pins at where the corner points for the bib would be on the chair.
Then use 4 addittonal pins to pin the bib to the first pins. Then
when you need to pin on a bib just open the second pin and attach it
to the bib in each corner. This technique allows for quick attachment
of the bib without tearing the upholstery. Remember when
removing old bib leave the 8 pins on the chair.
Track / Road Racing-
Gloves - Racing wheelchairs must
be pushed with the athletes hands. The technique is to not
grab the push rim but push against it. The stroke is well
defined: Hit, Drive, Hammer, Recover. The athlete hits the rim
at about 1 o'clock, drives down to about 5 o'clock, hammers to 6 or
7 o'clock and then lifts away straight up to recover. To do
this some type of glove must be used.
There are 3 types of gloves. For the beginner you can purchase
a pair of baseball gloves, Dr, Sholes shoe liners and a roll
of athletic tape. Cut a strip of the Dr. Sholes pad about the
width of the index and middle fingers and wrap the strip over the 2
fingers. Then tape the pad in place with the tape. Do
the same for the thumb. then tape the tape the other fingers
together and the palm and back of the hand. When done the
athlete should be able to make a fist and push the rim where the
thumb and index fingers come together.
The second type of glove are purchased for approximately 80.00 per
pair. these are made of rubber or suede. Suede gloves
are lighter but most chose the rubber. they can be purchased
from Harness or SportAid.
The third and becoming very popular with more experienced athletes.
These are custom made from Brace plastic and rubber sheet. An
instruction video is available on U-tube and can be hyperlinked from
Push Rim Conditioning - Push Rims
must be replaced when they become slippery. You can spray
sticky spray on them or use pine tar but they must be replaced as
quickly as possible for top performance. When you replace push
rims they must be conditioned to make them non-slippery. You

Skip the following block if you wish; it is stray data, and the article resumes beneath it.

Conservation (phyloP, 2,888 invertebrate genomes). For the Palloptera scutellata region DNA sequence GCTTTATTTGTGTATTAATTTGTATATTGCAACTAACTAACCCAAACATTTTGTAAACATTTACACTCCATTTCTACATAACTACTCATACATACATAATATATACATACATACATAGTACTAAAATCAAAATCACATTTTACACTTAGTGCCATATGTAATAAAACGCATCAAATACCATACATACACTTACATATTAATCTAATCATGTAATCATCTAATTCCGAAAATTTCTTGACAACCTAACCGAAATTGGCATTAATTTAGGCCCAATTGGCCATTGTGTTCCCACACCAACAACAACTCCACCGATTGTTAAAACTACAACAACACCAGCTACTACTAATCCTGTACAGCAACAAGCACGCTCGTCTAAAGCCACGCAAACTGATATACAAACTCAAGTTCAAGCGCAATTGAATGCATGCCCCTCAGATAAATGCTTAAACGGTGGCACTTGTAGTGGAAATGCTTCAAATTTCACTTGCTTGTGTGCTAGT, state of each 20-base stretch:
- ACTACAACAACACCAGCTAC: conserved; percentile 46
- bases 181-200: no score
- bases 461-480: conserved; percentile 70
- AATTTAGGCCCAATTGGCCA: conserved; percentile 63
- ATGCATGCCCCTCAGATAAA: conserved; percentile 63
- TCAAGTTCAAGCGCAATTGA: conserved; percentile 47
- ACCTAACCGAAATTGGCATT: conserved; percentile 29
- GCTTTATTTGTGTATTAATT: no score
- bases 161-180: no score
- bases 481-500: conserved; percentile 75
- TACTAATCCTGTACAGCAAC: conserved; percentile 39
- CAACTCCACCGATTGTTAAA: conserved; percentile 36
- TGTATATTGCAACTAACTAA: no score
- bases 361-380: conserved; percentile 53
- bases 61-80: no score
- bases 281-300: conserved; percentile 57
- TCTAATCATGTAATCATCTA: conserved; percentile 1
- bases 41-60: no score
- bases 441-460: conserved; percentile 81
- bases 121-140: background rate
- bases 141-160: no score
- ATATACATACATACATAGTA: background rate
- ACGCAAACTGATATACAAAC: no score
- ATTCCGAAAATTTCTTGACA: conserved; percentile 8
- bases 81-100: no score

can rough-up the tire covered push rims with a wood or metal file or
as I do use a propane torch. While holding the torch 2 to 3
inches from the rim slowly go around 2 or 3 times for about 10 to 15
seconds until the top coating of the tire is just softened.
The rim is done when the tire is beginning to become tacky and a
little black is transferred to your figure. The push rims will
wear out quicker with this method but the rims will be
ready to go immediately.
Spare Parts Kit - You must be
prepared to compete. Besides having the correct equipment and
practice, practice, practice, each athlete must have a set
of replacement parts and keep them with you in case of failure.
The kit should contain: a gym bag to hold the parts and your gloves
and helmet, 2 spare rear tires, a front tire, proper set of Allen
wrenches, An air pump, a spoke wrench, sticky spray or pine tar, a
roll of sport tape, 4 or more safety pins, a towel, a rain parka,
pliers, and an extra set of glove liners.
If you are really getting
serious about track/road racing also consider; an extra compensator, a
toe-in/toe-out tool, and a extra set of racing gloves.
Compensator - Always set the
compensator first without the athlete in the chair. Set the
straight, then place the chair in lane 2, 3, or 4 and set the curve.
Most tracks have 2 radiuses in the curve, you can only set one.
Set the beginning curve and it will be OK for the
beginning and end of the curve. In the middle the athlete will
have to steer or hip shift through the top of the curve. When
finished ask the athlete to get into the chair to test the settings. They
usually are 80-90% correct at this time. Each athlete is
stronger on one side or the other. Most of the correction will be to
correct for this issue so the athlete must push like they do in a
race to be sure the settings are correct. One more point.
The compensator can be correct and the athlete will still be saying
it is off. With the athlete in the chair push him/her (without
the athlete pushing) and make sure the
chair goes straight or properly on the curve. Then instruct the athlete to push, looking
away from the chair at least 15 feet in front of them. Looking up should correct
the problem for as long as the athlete keeps looking out.
Table Tennis -